Department of Economics and Business Economics

Marianne Simonsen

Playing the Fertility Game at Work: An Equilibrium Model of Peer Effects

Research output: Contribution to journal/Conference contribution in journal/Contribution to newspaperJournal article

Standard

Playing the Fertility Game at Work : An Equilibrium Model of Peer Effects. / Ciliberto, Federico; Miller, Amalia Rebecca; Nielsen, Helena Skyt; Simonsen, Marianne.

In: International Economic Review, Vol. 57, No. 3, 2016, p. 827-856.

Research output: Contribution to journal/Conference contribution in journal/Contribution to newspaperJournal article

Harvard

Ciliberto, F, Miller, AR, Nielsen, HS & Simonsen, M 2016, 'Playing the Fertility Game at Work: An Equilibrium Model of Peer Effects' International Economic Review, vol 57, no. 3, pp. 827-856. DOI: 10.1111/iere.12177

APA

Ciliberto, F., Miller, A. R., Nielsen, H. S., & Simonsen, M. (2016). Playing the Fertility Game at Work: An Equilibrium Model of Peer Effects. International Economic Review, 57(3), 827-856. DOI: 10.1111/iere.12177

CBE

Ciliberto F, Miller AR, Nielsen HS, Simonsen M. 2016. Playing the Fertility Game at Work: An Equilibrium Model of Peer Effects. International Economic Review. 57(3):827-856. Available from: 10.1111/iere.12177

MLA

Ciliberto, Federico et al."Playing the Fertility Game at Work: An Equilibrium Model of Peer Effects". International Economic Review. 2016, 57(3). 827-856. Available: 10.1111/iere.12177

Vancouver

Ciliberto F, Miller AR, Nielsen HS, Simonsen M. Playing the Fertility Game at Work: An Equilibrium Model of Peer Effects. International Economic Review. 2016;57(3):827-856. Available from, DOI: 10.1111/iere.12177

Author

Ciliberto, Federico ; Miller, Amalia Rebecca ; Nielsen, Helena Skyt ; Simonsen, Marianne. / Playing the Fertility Game at Work : An Equilibrium Model of Peer Effects. In: International Economic Review. 2016 ; Vol. 57, No. 3. pp. 827-856

Bibtex

@article{57e52937ed4942758025663767e9ba20,
title = "Playing the Fertility Game at Work: An Equilibrium Model of Peer Effects",
abstract = "We study workplace peer effects in fertility decisions using a game theory model of strategic interactions among coworkers that allows for multiple equilibria. Using register-based data on fertile-aged women working in medium sizedestablishments in Denmark, we uncover negative average peer effects. Allowing for heterogeneous effects by worker type, we find that positive effects dominate across worker types defined by age or education. Negative effects dominate within age groups and among low-education types. Policy simulations show that these estimated effects make the distribution of where women work an important consideration, beyond simply if they work, in predicting population fertility.",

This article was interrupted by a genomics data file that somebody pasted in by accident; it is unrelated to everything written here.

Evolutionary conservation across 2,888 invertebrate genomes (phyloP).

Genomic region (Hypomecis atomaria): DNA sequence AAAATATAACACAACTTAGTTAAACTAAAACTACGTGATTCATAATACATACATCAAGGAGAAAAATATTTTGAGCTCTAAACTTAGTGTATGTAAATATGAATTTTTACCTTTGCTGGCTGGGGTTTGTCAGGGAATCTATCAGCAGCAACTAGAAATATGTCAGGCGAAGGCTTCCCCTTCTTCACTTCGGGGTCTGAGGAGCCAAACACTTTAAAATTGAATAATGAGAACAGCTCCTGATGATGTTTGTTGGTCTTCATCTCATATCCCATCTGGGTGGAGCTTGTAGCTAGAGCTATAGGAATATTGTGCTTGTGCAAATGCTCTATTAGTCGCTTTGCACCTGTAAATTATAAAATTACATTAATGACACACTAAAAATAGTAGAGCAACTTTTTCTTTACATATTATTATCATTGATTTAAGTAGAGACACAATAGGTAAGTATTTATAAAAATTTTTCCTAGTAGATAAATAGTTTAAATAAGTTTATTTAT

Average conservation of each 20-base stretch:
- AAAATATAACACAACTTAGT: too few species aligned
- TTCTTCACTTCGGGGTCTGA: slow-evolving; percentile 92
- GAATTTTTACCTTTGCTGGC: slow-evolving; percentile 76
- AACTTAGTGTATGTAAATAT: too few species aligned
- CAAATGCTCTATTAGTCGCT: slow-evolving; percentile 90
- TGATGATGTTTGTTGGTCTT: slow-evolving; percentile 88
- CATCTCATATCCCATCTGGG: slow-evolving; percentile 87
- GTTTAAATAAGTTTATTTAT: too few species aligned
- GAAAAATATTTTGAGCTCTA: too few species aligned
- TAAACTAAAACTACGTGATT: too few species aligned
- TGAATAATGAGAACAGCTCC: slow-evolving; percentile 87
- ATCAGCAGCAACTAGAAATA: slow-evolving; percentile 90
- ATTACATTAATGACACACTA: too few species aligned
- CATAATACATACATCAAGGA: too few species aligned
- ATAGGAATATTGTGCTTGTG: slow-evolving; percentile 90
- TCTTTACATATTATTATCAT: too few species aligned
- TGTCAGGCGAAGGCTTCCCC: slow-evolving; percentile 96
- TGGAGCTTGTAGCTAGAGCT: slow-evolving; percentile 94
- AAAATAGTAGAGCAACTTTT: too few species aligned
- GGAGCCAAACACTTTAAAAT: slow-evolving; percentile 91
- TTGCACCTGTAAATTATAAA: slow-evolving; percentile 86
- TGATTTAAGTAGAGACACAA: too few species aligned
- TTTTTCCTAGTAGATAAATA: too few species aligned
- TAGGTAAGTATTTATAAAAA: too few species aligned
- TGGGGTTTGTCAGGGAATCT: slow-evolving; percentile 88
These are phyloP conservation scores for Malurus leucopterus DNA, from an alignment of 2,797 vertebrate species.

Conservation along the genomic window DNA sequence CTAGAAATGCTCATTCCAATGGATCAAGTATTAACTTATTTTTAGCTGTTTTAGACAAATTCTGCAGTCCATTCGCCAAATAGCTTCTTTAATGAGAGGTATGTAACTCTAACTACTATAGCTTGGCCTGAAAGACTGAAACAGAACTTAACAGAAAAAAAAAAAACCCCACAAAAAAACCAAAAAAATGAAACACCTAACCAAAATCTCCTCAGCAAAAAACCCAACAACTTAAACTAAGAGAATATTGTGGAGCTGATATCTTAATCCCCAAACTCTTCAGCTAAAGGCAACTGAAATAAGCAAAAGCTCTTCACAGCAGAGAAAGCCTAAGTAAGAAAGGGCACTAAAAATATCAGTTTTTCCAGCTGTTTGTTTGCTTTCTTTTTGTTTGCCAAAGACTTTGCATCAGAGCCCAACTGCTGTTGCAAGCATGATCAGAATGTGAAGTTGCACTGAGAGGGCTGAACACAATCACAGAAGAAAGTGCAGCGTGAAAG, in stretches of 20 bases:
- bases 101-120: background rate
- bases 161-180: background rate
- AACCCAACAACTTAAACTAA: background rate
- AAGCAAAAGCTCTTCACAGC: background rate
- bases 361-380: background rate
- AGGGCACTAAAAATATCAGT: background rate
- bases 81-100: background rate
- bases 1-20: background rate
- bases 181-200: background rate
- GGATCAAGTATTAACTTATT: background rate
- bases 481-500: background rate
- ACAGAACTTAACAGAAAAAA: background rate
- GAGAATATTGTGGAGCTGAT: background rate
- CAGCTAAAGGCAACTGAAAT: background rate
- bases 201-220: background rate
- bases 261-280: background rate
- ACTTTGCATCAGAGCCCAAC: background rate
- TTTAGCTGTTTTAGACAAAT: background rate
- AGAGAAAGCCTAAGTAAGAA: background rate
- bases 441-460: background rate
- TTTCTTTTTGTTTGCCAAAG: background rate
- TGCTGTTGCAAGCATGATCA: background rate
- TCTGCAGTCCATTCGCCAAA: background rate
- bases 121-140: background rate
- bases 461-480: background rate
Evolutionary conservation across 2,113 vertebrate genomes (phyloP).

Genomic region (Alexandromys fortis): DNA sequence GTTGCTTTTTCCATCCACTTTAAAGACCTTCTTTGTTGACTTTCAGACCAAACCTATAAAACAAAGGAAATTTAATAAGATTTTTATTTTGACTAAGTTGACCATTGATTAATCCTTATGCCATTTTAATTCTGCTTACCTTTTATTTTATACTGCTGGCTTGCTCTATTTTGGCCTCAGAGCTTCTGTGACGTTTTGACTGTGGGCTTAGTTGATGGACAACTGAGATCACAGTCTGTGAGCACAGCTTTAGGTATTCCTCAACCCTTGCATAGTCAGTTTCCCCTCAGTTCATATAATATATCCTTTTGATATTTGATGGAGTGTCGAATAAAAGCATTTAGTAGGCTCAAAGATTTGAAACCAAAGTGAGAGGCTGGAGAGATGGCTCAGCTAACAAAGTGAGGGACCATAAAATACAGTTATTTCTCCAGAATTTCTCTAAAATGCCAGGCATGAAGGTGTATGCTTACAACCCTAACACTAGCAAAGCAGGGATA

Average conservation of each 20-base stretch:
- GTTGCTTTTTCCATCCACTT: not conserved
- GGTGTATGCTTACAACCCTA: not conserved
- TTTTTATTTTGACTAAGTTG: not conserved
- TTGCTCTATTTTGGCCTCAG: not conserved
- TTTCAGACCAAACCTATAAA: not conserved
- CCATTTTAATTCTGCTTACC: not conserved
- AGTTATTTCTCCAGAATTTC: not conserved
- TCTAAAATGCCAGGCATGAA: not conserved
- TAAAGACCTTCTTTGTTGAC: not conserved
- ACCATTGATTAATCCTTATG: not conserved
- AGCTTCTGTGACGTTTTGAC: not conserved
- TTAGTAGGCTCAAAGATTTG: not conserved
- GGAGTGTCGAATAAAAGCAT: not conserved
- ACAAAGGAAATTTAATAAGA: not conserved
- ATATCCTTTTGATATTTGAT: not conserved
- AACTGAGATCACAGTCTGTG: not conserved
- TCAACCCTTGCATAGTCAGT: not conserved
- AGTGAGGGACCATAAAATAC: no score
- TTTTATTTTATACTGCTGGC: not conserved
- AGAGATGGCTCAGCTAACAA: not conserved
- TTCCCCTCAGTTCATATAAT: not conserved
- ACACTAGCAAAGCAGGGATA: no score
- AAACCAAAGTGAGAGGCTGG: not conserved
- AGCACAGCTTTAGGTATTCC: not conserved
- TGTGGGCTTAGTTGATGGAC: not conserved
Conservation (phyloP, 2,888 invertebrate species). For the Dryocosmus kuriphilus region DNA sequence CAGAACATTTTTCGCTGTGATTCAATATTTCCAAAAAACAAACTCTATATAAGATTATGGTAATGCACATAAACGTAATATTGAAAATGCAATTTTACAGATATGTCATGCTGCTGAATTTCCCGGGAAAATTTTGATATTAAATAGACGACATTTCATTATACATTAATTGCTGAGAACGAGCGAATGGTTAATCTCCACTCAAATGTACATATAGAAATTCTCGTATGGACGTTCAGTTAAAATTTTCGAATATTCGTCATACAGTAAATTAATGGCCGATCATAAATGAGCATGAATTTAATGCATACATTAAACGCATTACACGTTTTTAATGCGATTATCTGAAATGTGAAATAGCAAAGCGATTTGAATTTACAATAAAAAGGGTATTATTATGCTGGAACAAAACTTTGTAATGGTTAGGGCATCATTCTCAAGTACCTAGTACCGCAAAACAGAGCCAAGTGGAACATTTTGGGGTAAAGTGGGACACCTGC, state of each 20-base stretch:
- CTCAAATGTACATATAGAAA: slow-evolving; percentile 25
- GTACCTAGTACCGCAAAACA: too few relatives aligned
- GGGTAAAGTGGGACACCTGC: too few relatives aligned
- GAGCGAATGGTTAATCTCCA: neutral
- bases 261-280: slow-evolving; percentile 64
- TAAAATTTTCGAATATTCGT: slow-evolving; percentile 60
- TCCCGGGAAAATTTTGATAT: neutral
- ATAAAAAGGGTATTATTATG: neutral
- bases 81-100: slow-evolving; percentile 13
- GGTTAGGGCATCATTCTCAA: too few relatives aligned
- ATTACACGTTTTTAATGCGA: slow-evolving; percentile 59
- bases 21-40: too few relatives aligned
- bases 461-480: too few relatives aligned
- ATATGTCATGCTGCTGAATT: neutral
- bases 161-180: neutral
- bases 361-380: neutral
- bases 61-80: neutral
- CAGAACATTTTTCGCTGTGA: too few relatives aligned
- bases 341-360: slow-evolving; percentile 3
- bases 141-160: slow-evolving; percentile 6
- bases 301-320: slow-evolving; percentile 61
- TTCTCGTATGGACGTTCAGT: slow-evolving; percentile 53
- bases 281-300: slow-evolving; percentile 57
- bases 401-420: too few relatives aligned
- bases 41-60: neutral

author = "Federico Ciliberto and Miller, {Amalia Rebecca} and Nielsen, {Helena Skyt} and Marianne Simonsen",
year = "2016",
doi = "10.1111/iere.12177",
language = "English",
volume = "57",
pages = "827--856",
journal = "International Economic Review",
issn = "0020-6598",
publisher = "Wiley-Blackwell Publishing, Inc",
number = "3",

}

RIS

TY - JOUR

T1 - Playing the Fertility Game at Work

T2 - International Economic Review

AU - Ciliberto,Federico

AU - Miller,Amalia Rebecca

AU - Nielsen,Helena Skyt

AU - Simonsen,Marianne

PY - 2016

Y1 - 2016

N2 - We study workplace peer effects in fertility decisions using a game theory model of strategic interactions among coworkers that allows for multiple equilibria. Using register-based data on fertile-aged women working in medium sizedestablishments in Denmark, we uncover negative average peer effects. Allowing for heterogeneous effects by worker type, we find that positive effects dominate across worker types defined by age or education. Negative effects dominate within age groups and among low-education types. Policy simulations show that these estimated effects make the distribution of where women work an important consideration, beyond simply if they work, in predicting population fertility.

AB - We study workplace peer effects in fertility decisions using a game theory model of strategic interactions among coworkers that allows for multiple equilibria. Using register-based data on fertile-aged women working in medium sizedestablishments in Denmark, we uncover negative average peer effects. Allowing for heterogeneous effects by worker type, we find that positive effects dominate across worker types defined by age or education. Negative effects dominate within age groups and among low-education types. Policy simulations show that these estimated effects make the distribution of where women work an important consideration, beyond simply if they work, in predicting population fertility.

U2 - 10.1111/iere.12177

DO - 10.1111/iere.12177

M3 - Journal article

VL - 57

SP - 827

EP - 856

JO - International Economic Review

JF - International Economic Review

SN - 0020-6598

IS - 3

ER -